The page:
Wednesday, February 29, 2012

February 25th – Mayhem in Madras

As soon as the ship began to pull into Madras's harbour, you could tell we were reaching India – the air was hot and muggy, the sky was hazy with smoke and pollution, the noise of the constant hooting of traffic grew ever louder, and the nose was hit by the occasional unpleasant smell coming up from the water. This was the city in a microcosm – chaotic, sweaty, unkempt and dirty, but exotic, atmospheric and enticing.

Madras (or Chennai as I should be calling it, since it changed its name 15 years ago), is a bit like a smaller, less grand, but less extreme version of Mumbai, although, for me, it doesn't quite have the charm of Mumbai. We took the ship's "Majestic Chennai" tour, which showed you most of the city's main sights, in an exhausting morning's tour. Just driving along the road introduced you to Madras in all its glory, and all its grime – we passed grand old colonial buildings, tumbledown shacks on the pavement containing whole families, omnipresent rubbish, clogging traffic, and a mass of people everywhere.

After struggling through the traffic (amazingly enough, this was "light traffic" because it was the weekend), we first went to the city's museum, where we saw an excellent collection of historic bronzes – full of statues of Shiva dancing in a ring of fire. Then, we went to the San Thome Cathedral, which was built to house the remains of Doubting Thomas (amazingly enough, after Christ's death he had travelled from the Holy Land down to India, where he set up a Christian community on the Sub-Continent). In the end, he was martyred in a fight with the locals here in Madras, and he was buried on the spot the Cathedral was built on. As a result, the Cathedral claims to be one of only three churches built over the tomb of an apostle (along with St Peter's in Rome and Santiago de Compostella). Actually, his remains might well have been moved elsewhere (Ortona in Italy claims to have them), but it was still an evocative spot.

From this sacred Christian site, we moved onto a holy Hindu temple – the Kapaleeshwarar temple. This place was utter pandemonium – there were people pushing and shoving everywhere in the street as we tried to hand our shoes in, and then we had to walk barefoot across some incredibly filthy pavements to get in. The atmosphere inside was marginally less frenetic, as drums banged and pipes wailed, as we made our way through the large temple complex and witnessed the fascinating prayer rituals of the locals.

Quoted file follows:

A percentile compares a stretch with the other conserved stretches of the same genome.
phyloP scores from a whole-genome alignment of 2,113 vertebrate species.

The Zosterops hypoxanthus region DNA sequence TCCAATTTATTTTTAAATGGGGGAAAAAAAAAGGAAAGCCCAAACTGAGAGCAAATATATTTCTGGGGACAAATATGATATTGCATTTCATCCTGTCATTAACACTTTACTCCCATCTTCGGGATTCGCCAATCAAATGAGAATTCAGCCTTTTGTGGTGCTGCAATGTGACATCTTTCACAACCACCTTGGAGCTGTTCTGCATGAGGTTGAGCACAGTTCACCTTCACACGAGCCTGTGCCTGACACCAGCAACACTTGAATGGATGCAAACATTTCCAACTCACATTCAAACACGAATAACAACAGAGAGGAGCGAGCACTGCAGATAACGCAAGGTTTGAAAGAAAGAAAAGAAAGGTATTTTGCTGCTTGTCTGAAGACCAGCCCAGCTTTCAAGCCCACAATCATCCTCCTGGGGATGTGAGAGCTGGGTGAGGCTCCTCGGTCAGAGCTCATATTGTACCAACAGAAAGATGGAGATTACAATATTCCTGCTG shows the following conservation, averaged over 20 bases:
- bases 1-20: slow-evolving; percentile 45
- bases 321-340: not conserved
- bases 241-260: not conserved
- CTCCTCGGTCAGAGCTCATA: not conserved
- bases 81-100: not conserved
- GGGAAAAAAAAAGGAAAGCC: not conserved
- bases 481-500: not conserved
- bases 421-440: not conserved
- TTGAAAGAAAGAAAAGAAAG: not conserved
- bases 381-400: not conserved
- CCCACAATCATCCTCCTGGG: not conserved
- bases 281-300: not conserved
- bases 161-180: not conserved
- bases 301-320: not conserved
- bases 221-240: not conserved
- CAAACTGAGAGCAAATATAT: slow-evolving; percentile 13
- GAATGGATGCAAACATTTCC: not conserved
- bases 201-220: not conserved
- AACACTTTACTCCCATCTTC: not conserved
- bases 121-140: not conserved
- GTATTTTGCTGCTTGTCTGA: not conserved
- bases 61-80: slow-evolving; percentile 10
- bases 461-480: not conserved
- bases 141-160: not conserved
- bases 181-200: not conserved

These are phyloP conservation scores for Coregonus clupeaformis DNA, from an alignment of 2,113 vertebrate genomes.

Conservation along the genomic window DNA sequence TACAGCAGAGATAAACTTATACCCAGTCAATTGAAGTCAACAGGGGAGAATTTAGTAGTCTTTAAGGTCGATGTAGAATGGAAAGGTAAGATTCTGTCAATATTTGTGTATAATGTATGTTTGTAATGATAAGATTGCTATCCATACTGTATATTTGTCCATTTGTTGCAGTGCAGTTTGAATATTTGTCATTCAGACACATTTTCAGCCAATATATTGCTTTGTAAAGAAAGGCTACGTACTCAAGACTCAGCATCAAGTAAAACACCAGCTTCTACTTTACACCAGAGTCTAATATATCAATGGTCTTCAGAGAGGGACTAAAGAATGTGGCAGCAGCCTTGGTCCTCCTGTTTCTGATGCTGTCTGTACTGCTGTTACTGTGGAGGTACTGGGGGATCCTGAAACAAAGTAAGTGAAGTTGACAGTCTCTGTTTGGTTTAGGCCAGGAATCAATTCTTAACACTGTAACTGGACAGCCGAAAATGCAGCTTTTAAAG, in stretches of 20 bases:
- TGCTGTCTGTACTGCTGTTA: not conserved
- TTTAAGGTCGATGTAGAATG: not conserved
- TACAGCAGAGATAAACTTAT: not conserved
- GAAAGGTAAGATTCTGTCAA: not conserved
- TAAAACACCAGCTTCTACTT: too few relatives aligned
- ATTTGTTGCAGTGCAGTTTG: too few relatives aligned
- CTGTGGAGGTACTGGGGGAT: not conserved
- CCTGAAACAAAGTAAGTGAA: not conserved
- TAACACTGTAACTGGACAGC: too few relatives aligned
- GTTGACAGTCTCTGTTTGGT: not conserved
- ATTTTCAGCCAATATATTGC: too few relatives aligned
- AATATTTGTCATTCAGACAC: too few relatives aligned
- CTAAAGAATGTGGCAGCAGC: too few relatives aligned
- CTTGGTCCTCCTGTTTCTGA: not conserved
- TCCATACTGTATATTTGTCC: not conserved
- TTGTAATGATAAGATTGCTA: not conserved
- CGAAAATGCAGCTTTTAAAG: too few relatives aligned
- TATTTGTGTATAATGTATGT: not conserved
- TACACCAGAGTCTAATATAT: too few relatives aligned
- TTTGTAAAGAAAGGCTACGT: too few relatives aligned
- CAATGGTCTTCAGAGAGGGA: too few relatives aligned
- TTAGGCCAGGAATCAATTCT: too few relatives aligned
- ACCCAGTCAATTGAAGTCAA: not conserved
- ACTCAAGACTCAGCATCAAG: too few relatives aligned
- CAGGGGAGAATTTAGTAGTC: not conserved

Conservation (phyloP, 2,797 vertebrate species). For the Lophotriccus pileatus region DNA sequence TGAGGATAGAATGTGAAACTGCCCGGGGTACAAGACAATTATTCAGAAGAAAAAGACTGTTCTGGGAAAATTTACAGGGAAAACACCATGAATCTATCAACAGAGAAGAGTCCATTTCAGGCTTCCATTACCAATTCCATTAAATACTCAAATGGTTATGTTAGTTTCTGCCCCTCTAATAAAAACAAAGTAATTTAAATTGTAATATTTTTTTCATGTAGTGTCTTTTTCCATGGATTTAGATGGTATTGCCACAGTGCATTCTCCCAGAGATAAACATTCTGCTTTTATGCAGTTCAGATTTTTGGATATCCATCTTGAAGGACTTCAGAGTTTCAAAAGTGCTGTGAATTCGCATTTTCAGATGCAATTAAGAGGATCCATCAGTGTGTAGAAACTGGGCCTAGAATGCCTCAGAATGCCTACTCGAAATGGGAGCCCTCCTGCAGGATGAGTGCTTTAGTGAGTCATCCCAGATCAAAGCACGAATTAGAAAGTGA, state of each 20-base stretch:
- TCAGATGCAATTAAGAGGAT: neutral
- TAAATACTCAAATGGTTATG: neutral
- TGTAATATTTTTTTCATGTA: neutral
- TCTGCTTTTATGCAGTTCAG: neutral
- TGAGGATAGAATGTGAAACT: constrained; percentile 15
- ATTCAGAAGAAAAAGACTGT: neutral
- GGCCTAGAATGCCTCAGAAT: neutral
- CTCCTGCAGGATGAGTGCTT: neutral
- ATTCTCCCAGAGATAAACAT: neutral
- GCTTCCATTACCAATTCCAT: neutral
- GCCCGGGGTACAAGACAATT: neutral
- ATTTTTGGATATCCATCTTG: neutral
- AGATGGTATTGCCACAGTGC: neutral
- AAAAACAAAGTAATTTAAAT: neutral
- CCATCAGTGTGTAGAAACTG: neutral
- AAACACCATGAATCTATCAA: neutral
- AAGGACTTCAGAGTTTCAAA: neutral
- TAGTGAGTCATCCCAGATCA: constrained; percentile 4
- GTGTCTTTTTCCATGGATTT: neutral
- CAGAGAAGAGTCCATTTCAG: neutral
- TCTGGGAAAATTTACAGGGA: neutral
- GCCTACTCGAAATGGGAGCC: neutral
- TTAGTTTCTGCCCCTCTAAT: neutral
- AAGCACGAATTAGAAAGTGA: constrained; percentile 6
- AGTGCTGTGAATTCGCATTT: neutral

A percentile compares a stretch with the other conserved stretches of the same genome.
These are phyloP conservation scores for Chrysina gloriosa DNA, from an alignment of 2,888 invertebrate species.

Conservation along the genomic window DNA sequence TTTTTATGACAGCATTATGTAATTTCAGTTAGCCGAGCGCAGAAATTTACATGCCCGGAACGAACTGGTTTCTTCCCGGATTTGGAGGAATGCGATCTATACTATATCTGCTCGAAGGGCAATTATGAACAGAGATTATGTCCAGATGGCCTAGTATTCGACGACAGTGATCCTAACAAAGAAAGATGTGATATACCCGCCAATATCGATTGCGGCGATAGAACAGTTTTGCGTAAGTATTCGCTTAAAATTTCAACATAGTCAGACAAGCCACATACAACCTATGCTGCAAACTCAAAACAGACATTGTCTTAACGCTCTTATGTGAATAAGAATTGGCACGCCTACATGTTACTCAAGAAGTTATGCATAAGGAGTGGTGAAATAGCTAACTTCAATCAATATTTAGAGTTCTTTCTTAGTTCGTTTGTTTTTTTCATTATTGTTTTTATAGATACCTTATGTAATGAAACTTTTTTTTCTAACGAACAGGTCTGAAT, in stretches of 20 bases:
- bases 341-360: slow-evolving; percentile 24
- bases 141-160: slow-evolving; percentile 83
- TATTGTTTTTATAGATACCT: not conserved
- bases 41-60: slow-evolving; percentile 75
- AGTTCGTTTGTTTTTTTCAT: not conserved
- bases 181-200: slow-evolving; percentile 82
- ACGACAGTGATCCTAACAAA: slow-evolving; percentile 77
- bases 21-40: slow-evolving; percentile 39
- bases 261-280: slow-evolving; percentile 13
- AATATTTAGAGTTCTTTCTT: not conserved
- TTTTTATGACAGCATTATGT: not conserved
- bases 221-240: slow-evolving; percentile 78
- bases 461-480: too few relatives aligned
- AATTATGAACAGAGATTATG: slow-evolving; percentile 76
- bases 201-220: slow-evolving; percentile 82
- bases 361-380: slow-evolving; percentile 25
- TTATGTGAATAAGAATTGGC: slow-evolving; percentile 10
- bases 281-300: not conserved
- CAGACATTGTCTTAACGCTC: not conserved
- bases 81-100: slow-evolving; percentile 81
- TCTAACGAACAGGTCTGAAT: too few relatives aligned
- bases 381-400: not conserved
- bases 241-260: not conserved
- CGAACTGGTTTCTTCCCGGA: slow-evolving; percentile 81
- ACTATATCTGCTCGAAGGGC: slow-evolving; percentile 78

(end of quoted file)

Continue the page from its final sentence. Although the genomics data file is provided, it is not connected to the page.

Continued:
Our next stop was to the place where it all started - to the old fort built by the British, when they first set up a trading centre here in Madras. Many of the grand old colonial buildings are now occupied by Tamil Nadu governmental offices, so we had to pass through strict security to get through the thick walls of the Fort. Inside, looking at the grandeur of the buildings, you got an idea of how much money the British were making out here in colonial India.

We headed to the oldest church in India (and one of the oldest colonial buildings in the Raj), the 17th century St Mary's Church, where the walls were covered with plaques to the British colonials who died out here, carving out the empire – not many of them seemed to have got to much beyond 45 years old. It was strange to be in a church that seemed to be so quintessentially British, but in a completely alien land – a church that would once have been the centre of the governing classes here, but was now a dusty and little-visited relic to an era that's quickly being forgotten about, as India looks towards a bright future.

Obviously, with all the poverty and chaos on the streets outside, there's a lot of work to go for India to reach its massive potential; but if the country can harness even a small amount of the energy that this frenetic city generates, then it should do well.

An exhausting, but enjoyable day.